Monday, 30 July 2007

Lose weight with the V-Plan Diet

Forget faddy diets which are doomed to failure, the V-Plan Diet, developed by the Vegetarian and Vegan Foundation (VVF), is a lifestyle choice that has a solid scientific basis. Research has demonstrated that it can produce greater weight loss than Atkins, Weight Watchers or the Zone diet. According to the British Medical Association vegetarians have lower rates of obesity, coronary heart disease, high blood pressure, large bowel disorders, cancers and gallstones, so from a health perspective the V-Plan Diet makes bags of sense.

The 40 page V-Plan Diet is chock full of healthy recipes and straightforward advice to assist weight watchers. The UK National Diet and Nutrition Survey have reported that meat and meat products are the primary source of fat in most people’s diets. Numerous studies have shown vegetarians and vegans to be both slimmer and healthier than meat eaters, with decreased risks of health problems and longer life expectancies, despite veggies eating the same quantity of food as meat eaters. Plus, if around 10% of meat eaters stopped consuming meat or animal products there would be enough grain left over to end world hunger, which is certainly food for thought.

The V-Plan Diet is a fantastic way to tackle the growing obesity epidemic, which is on the verge of overtaking smoking as the leading cause of death. Rather than encouraging quick fixes it proposes a long term solution, which involves altering eating habits. On average veggies’ BMI is lower than meat eaters by 2, which is quite significant. Vegetarians tend to weigh less and have less body fat than meat eaters according to research. A study conducted by the Physicians Committee for Responsible Medicine demonstrated that low-fat vegan diets result in quite dramatic weight loss without having to restrict calories, carbohydrates or portion sizes or even exercise!

It is not enough simply to switch to a vegetarian or vegan diet, you need to eat natural rather than processed foods. A Harvard University Study of 75,000 women over 10 years found that the more vegetables and fruits women eat, the less at risk they are of becoming obese. You can eat a limitless amount of fruit and vegetables, with the minimum being five servings a day.

Below is one of the delicious recipes from the V-Plan Diet, which can be downloaded from the
Vegetarian and Vegan Foundation Website.

Lunch – Hummus, Tomato & Alfafa Sprouts in Pitta PocketsServes
1.5 minutes (10 if making hummus)Per serving: Calories (kcal) 352, Fat (g) 6.4

Keeps 2-3 days in a sealed container in the fridge. You can buy hummus in supermarkets but it is easy and cheap to make your own – and it won’t be so high in salt! Alfalfa sprouts are tiny green shoots full of vibrant vitamins and minerals. They are found in plastic bags in the chill section of health stores or delis.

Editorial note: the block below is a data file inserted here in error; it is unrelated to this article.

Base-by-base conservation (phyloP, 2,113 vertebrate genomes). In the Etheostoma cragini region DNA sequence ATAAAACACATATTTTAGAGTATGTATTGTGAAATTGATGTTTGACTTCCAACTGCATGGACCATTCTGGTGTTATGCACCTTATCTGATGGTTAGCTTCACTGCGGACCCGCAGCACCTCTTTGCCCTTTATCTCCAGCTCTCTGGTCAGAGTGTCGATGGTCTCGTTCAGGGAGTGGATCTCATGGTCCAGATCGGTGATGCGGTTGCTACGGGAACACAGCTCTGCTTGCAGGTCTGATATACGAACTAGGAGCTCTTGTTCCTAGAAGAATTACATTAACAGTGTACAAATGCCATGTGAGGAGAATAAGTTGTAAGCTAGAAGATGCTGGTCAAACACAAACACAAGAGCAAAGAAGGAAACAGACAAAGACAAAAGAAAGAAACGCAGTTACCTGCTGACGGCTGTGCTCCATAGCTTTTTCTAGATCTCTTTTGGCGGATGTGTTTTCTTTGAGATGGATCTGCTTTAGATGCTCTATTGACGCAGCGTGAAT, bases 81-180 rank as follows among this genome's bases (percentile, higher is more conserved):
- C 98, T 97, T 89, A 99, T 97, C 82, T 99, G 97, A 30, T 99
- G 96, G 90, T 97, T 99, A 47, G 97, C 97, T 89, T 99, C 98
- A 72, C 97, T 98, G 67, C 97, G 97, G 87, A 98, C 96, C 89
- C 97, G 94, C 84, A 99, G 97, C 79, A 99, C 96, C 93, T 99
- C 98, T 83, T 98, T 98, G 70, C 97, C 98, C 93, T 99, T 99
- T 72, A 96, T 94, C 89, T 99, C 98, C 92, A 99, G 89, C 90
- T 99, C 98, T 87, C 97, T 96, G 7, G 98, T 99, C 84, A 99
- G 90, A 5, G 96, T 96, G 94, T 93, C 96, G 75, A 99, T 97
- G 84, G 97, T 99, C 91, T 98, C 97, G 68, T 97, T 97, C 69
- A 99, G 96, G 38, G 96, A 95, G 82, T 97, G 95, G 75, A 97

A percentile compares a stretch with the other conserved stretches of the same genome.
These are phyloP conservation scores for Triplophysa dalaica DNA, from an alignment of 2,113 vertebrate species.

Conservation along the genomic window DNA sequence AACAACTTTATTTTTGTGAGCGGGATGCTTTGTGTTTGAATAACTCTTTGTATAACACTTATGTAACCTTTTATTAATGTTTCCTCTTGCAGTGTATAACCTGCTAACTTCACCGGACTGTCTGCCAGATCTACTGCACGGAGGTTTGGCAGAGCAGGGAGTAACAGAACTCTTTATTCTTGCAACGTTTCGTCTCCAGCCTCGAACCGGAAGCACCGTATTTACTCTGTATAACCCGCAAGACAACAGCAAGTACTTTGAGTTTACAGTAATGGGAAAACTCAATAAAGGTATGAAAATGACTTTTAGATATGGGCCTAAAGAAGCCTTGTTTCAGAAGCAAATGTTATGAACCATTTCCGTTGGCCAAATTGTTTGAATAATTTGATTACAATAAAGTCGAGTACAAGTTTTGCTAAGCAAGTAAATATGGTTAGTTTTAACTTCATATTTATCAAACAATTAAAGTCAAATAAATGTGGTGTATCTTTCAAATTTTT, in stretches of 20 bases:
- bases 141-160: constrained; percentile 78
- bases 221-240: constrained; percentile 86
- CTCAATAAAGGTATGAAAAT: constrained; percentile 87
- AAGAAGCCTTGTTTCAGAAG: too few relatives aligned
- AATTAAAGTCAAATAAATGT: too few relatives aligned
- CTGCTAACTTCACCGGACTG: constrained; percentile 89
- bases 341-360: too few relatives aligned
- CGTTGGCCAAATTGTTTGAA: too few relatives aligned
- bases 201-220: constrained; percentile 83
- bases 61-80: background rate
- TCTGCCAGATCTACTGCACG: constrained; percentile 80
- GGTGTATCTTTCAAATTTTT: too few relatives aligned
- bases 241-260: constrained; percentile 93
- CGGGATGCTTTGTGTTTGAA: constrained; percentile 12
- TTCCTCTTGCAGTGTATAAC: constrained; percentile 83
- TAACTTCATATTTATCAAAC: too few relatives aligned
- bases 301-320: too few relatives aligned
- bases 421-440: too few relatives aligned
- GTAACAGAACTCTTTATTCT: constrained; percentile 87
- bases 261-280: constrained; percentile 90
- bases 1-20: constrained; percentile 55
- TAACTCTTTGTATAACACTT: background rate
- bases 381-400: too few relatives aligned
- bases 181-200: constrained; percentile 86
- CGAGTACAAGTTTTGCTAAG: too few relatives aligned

1-2 dollops of hummus
2 small wholemeal pitta pockets or 1 large wholemeal pitta
1 tomato, sliced
Handful of alfalfa sprouts

1. Lightly toast pitta bread.
2. When warm, slice a little bit from the top if it’s a pocket or slice in half if it’s a large one.
3. Open pitta carefully.
4. Spread inside of pitta with hummus.
5. Add alfalfa sprouts and tomato.6.
Serves 4. 5 minutes

If you have leftover chickpeas, use them in a salad, soup or stew. They also freeze well.

1 tin chickpeas
1 tbsp tahini
1⁄2 tbsp olive oil
1-2 cloves garlic depending on taste
Juice 1⁄2-1 lemon depending on juiciness
Juice from chickpea tin
Salt and ground black pepper to taste

1. Drain chickpeas, retaining juice.
2. Blend first five ingredients.
3. Add some juice from tin if necessary –traditional hummus is quite runny.
4. Season and serve.

Sunday, 15 July 2007

Vegan Beauty brand of the week: Organic Botanics

Considering that 60% of what we apply to our skin is absorbed into our bodies and most conventional beauty products contain a cornucopia of synthetic chemicals that have been linked with a variety of illnesses, including cancer, it seems crazy not to buy organic beauty products. Almost 100% of all plant products used in cosmetics are grown with artificial chemical fertilisers and sprayed with pesticides and herbicides, leaving residues of these substances in non-organic ingredients and therefore products. If you think about it logically, a pestcide is designed to repel or destroy particular pests, whether insects, fungi or bacteria and so it follows on that these chemicals can cause adverse reactions in our skin cells.